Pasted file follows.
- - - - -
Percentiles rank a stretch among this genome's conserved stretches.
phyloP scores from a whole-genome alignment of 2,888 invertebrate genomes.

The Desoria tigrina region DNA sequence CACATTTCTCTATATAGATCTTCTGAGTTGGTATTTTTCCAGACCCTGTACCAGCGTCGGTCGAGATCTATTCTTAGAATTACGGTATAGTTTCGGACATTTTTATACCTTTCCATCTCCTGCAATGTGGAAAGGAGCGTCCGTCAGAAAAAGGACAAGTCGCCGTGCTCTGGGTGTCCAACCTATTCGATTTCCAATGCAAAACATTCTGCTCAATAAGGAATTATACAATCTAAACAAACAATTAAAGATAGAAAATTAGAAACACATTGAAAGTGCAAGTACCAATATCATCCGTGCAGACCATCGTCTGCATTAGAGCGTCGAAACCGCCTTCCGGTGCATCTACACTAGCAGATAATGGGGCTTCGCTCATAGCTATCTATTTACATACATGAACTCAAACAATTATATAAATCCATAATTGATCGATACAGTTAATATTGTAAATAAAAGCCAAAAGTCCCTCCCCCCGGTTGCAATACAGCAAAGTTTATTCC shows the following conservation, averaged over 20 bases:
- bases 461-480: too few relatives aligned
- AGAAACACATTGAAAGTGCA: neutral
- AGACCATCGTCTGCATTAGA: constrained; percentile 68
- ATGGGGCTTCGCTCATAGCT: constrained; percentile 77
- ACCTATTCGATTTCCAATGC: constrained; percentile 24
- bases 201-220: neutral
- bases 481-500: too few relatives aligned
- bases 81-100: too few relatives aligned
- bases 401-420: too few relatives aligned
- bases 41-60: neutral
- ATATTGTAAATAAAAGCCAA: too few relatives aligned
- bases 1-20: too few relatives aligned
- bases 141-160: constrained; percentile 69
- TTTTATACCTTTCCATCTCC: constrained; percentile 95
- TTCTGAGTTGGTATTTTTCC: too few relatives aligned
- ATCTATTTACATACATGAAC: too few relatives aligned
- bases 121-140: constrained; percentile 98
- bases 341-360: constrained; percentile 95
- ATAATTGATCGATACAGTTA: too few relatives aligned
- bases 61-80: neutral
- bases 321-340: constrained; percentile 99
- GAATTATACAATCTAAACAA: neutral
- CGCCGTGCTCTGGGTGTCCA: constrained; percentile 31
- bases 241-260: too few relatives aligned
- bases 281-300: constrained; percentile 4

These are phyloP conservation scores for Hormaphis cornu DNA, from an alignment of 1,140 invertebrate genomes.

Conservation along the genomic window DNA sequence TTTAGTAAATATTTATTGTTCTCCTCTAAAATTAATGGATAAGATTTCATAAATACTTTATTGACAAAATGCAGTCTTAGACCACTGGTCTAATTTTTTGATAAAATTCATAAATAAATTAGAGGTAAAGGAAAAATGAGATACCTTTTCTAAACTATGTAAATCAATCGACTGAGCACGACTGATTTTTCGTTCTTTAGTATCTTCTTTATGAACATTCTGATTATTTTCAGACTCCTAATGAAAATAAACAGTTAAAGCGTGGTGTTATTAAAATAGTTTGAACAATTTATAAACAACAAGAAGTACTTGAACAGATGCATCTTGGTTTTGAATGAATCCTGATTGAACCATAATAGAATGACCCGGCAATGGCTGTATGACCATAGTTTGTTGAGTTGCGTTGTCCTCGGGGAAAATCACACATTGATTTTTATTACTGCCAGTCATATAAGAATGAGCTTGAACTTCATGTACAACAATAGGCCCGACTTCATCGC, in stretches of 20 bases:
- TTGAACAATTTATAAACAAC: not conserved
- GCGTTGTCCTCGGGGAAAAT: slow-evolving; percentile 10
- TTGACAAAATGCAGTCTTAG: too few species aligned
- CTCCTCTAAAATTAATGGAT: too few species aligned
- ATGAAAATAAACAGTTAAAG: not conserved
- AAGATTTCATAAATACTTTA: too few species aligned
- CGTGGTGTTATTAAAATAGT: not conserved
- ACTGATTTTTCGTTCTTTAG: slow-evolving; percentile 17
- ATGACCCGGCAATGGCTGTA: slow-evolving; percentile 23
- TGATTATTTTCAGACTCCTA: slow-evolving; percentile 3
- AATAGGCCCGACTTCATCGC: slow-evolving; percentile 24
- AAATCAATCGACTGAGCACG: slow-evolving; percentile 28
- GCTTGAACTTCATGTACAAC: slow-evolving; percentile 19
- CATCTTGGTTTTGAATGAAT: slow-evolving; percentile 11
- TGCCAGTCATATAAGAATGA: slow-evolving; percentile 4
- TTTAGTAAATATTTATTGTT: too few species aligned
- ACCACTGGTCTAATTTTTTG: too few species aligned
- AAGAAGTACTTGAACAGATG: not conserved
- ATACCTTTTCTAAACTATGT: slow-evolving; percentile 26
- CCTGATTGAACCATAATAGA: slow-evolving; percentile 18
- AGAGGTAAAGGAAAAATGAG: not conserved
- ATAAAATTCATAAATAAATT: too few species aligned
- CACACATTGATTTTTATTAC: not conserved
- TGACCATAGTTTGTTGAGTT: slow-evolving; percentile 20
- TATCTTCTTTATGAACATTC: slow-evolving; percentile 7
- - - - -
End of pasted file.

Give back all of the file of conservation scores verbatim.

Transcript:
Percentiles rank a stretch among this genome's conserved stretches.
phyloP scores from a whole-genome alignment of 2,888 invertebrate genomes.

The Desoria tigrina region DNA sequence CACATTTCTCTATATAGATCTTCTGAGTTGGTATTTTTCCAGACCCTGTACCAGCGTCGGTCGAGATCTATTCTTAGAATTACGGTATAGTTTCGGACATTTTTATACCTTTCCATCTCCTGCAATGTGGAAAGGAGCGTCCGTCAGAAAAAGGACAAGTCGCCGTGCTCTGGGTGTCCAACCTATTCGATTTCCAATGCAAAACATTCTGCTCAATAAGGAATTATACAATCTAAACAAACAATTAAAGATAGAAAATTAGAAACACATTGAAAGTGCAAGTACCAATATCATCCGTGCAGACCATCGTCTGCATTAGAGCGTCGAAACCGCCTTCCGGTGCATCTACACTAGCAGATAATGGGGCTTCGCTCATAGCTATCTATTTACATACATGAACTCAAACAATTATATAAATCCATAATTGATCGATACAGTTAATATTGTAAATAAAAGCCAAAAGTCCCTCCCCCCGGTTGCAATACAGCAAAGTTTATTCC shows the following conservation, averaged over 20 bases:
- bases 461-480: too few relatives aligned
- AGAAACACATTGAAAGTGCA: neutral
- AGACCATCGTCTGCATTAGA: constrained; percentile 68
- ATGGGGCTTCGCTCATAGCT: constrained; percentile 77
- ACCTATTCGATTTCCAATGC: constrained; percentile 24
- bases 201-220: neutral
- bases 481-500: too few relatives aligned
- bases 81-100: too few relatives aligned
- bases 401-420: too few relatives aligned
- bases 41-60: neutral
- ATATTGTAAATAAAAGCCAA: too few relatives aligned
- bases 1-20: too few relatives aligned
- bases 141-160: constrained; percentile 69
- TTTTATACCTTTCCATCTCC: constrained; percentile 95
- TTCTGAGTTGGTATTTTTCC: too few relatives aligned
- ATCTATTTACATACATGAAC: too few relatives aligned
- bases 121-140: constrained; percentile 98
- bases 341-360: constrained; percentile 95
- ATAATTGATCGATACAGTTA: too few relatives aligned
- bases 61-80: neutral
- bases 321-340: constrained; percentile 99
- GAATTATACAATCTAAACAA: neutral
- CGCCGTGCTCTGGGTGTCCA: constrained; percentile 31
- bases 241-260: too few relatives aligned
- bases 281-300: constrained; percentile 4

These are phyloP conservation scores for Hormaphis cornu DNA, from an alignment of 1,140 invertebrate genomes.

Conservation along the genomic window DNA sequence TTTAGTAAATATTTATTGTTCTCCTCTAAAATTAATGGATAAGATTTCATAAATACTTTATTGACAAAATGCAGTCTTAGACCACTGGTCTAATTTTTTGATAAAATTCATAAATAAATTAGAGGTAAAGGAAAAATGAGATACCTTTTCTAAACTATGTAAATCAATCGACTGAGCACGACTGATTTTTCGTTCTTTAGTATCTTCTTTATGAACATTCTGATTATTTTCAGACTCCTAATGAAAATAAACAGTTAAAGCGTGGTGTTATTAAAATAGTTTGAACAATTTATAAACAACAAGAAGTACTTGAACAGATGCATCTTGGTTTTGAATGAATCCTGATTGAACCATAATAGAATGACCCGGCAATGGCTGTATGACCATAGTTTGTTGAGTTGCGTTGTCCTCGGGGAAAATCACACATTGATTTTTATTACTGCCAGTCATATAAGAATGAGCTTGAACTTCATGTACAACAATAGGCCCGACTTCATCGC, in stretches of 20 bases:
- TTGAACAATTTATAAACAAC: not conserved
- GCGTTGTCCTCGGGGAAAAT: slow-evolving; percentile 10
- TTGACAAAATGCAGTCTTAG: too few species aligned
- CTCCTCTAAAATTAATGGAT: too few species aligned
- ATGAAAATAAACAGTTAAAG: not conserved
- AAGATTTCATAAATACTTTA: too few species aligned
- CGTGGTGTTATTAAAATAGT: not conserved
- ACTGATTTTTCGTTCTTTAG: slow-evolving; percentile 17
- ATGACCCGGCAATGGCTGTA: slow-evolving; percentile 23
- TGATTATTTTCAGACTCCTA: slow-evolving; percentile 3
- AATAGGCCCGACTTCATCGC: slow-evolving; percentile 24
- AAATCAATCGACTGAGCACG: slow-evolving; percentile 28
- GCTTGAACTTCATGTACAAC: slow-evolving; percentile 19
- CATCTTGGTTTTGAATGAAT: slow-evolving; percentile 11
- TGCCAGTCATATAAGAATGA: slow-evolving; percentile 4
- TTTAGTAAATATTTATTGTT: too few species aligned
- ACCACTGGTCTAATTTTTTG: too few species aligned
- AAGAAGTACTTGAACAGATG: not conserved
- ATACCTTTTCTAAACTATGT: slow-evolving; percentile 26
- CCTGATTGAACCATAATAGA: slow-evolving; percentile 18
- AGAGGTAAAGGAAAAATGAG: not conserved
- ATAAAATTCATAAATAAATT: too few species aligned
- CACACATTGATTTTTATTAC: not conserved
- TGACCATAGTTTGTTGAGTT: slow-evolving; percentile 20
- TATCTTCTTTATGAACATTC: slow-evolving; percentile 7